Non-communicable diseases (NCDs) are the leading cause of deaths worldwide, even in low- and middle-income countries (LMICs) that continue to battle to control communicable diseases like HIV and tuberculosis (TB).
Effective and affordable treatments prevent complications from NCDs like heart attacks and strokes, but access is limited by the variable availability and limited capacity of primary care health workers to detect and effectively manage these conditions. In many LMICs, non-physicians such as nurses provide primary care for NCDs.
Over the past 16 years, we have developed, evaluated, and refined integrated clinical management tools and training programmes that employ problem-based approaches to common symptoms like cough and priority health conditions including TB, HIV, asthma, and emphysema. We have shown them to be effective in improving the quality and outcomes of care for communicable diseases.
We have expanded this programme to include almost all NCDs and mental health. This study evaluated the impact, both benefits and harms, of introducing the expanded programme, called Primary Care 101 (PC101), in terms of the quality of primary care for four common chronic diseases: hypertension, diabetes, chronic respiratory disease, and depression.
What Did the Researchers Do and Find?
We compared the care offered to patients with one of these four chronic diseases in 18 clinics in which primary care health workers were trained in the use of PC101 with that in 18 clinics where nurses continued to use the predecessor tool, which focused on communicable diseases.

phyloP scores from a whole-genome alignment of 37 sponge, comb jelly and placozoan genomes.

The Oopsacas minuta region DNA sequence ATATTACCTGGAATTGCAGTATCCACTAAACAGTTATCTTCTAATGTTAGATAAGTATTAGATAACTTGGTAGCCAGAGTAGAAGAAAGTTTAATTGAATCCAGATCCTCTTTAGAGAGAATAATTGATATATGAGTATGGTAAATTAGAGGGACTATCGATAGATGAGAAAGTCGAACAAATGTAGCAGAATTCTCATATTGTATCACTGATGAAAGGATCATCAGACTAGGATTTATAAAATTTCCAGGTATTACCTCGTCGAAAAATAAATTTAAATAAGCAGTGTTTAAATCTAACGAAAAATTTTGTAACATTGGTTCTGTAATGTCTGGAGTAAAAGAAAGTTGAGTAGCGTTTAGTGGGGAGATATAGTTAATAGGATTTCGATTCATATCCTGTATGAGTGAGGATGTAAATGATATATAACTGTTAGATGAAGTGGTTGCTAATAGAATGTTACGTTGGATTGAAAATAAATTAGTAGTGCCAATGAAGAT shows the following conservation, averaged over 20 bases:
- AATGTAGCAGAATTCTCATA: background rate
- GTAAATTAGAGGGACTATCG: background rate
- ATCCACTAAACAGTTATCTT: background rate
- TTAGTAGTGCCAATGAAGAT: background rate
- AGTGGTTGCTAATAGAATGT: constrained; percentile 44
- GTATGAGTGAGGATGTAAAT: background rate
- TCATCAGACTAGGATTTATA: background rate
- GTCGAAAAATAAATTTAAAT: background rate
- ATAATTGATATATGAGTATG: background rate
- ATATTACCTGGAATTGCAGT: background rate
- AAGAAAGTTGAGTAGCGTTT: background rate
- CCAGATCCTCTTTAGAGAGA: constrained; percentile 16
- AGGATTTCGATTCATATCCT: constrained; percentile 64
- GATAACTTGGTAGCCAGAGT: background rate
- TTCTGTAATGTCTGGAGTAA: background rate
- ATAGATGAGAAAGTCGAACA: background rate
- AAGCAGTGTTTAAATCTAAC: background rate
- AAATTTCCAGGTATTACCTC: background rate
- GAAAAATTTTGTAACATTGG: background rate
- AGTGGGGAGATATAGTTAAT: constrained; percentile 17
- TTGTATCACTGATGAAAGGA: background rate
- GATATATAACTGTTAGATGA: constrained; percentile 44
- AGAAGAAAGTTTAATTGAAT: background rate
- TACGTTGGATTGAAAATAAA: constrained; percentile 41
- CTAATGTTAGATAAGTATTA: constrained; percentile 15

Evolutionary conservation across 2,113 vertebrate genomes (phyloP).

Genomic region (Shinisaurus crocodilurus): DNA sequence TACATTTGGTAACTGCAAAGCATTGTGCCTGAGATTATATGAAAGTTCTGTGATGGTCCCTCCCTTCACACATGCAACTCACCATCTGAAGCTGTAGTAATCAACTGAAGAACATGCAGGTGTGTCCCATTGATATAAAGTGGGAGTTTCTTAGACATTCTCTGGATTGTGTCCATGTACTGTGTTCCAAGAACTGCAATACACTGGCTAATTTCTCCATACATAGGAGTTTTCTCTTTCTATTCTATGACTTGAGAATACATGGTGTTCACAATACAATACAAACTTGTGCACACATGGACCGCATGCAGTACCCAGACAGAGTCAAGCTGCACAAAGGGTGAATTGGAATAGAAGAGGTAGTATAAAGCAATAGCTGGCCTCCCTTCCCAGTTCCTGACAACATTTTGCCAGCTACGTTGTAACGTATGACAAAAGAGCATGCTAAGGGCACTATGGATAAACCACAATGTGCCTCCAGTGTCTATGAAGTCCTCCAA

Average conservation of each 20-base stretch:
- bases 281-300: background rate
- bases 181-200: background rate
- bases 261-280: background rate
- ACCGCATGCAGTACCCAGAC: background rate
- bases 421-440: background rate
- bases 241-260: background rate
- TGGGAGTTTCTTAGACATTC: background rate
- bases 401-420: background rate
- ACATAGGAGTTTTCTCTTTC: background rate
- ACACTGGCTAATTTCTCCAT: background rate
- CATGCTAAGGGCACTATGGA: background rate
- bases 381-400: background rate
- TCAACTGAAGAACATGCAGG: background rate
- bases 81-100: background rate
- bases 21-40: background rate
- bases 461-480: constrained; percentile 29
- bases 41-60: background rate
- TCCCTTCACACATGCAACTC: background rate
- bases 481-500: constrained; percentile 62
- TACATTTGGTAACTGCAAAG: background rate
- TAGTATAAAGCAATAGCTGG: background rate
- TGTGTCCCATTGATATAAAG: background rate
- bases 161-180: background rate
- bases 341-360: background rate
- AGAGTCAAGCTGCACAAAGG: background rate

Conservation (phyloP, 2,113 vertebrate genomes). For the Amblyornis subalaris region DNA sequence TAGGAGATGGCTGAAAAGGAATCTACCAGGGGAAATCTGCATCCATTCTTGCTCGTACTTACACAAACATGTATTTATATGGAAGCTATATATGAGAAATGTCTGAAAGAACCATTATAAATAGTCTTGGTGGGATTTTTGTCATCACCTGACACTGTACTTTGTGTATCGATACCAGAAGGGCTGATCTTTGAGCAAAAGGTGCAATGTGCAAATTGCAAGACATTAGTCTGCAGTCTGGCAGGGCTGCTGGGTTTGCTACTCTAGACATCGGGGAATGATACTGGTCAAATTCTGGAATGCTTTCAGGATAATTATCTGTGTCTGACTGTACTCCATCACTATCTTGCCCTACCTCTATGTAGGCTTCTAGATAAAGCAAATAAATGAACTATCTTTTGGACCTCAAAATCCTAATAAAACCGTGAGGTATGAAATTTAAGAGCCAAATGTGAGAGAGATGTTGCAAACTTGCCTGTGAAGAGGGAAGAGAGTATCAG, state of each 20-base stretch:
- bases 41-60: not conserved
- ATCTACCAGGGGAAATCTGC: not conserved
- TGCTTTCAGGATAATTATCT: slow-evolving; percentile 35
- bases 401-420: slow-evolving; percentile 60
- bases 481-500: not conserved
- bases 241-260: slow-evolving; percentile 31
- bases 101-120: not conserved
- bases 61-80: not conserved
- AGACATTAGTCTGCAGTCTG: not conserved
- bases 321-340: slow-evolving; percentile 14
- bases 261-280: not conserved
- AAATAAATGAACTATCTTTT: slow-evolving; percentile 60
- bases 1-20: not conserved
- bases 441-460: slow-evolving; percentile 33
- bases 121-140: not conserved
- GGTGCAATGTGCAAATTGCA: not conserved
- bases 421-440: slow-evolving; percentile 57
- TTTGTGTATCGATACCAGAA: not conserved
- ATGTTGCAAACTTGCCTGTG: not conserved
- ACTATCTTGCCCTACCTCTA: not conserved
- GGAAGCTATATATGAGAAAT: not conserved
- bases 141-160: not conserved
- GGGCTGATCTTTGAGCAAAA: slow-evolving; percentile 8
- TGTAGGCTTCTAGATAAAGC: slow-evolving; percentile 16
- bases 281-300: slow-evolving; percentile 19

The trial had a pragmatic design, meaning it was conducted under usual conditions of health system operational constraints. Clinics in urban and rural areas serving people living in socio-economically deprived areas of South Africa were selected.
We enrolled 4,393 patients with one or more of the NCDs of interest and followed them up for 14 mo after introduction of PC101 at the intervention clinics. The primary outcome of interest was intensification of treatment (or diagnosis, in the case of depression) for the four NCDs, analysed separately.
The results confirmed very high rates of multimorbidity (patients having more than one condition at a time), under-diagnosis, under-treatment, and poor disease control.
Introducing PC101 did not result in intensification of treatment for the four NCDs, but neither was there evidence of harm from the nurses’ expanded scope of practice.
What Do These Findings Mean?
The trial confirmed that multimorbidity and poor detection and control of NCDs and depression are common in this setting. Interventions are necessary to limit the impact of these conditions on people’s health and quality of life.
PC101 offered a practical and acceptable tool to help expand the scope of practice of non-physician clinicians to include NCD care, but we were not able to show improvements in care, as we have previously done for communicable diseases.
The study illustrates the limitations of trials designed to study the effects of complex system interventions in real life, where even small changes across many endpoints, as seen in our study, may be useful to decision-makers under pressure to respond constructively to the rise of multimorbidity and NCDs.
PC101 has been adopted for country-wide implementation in primary care clinics in South Africa.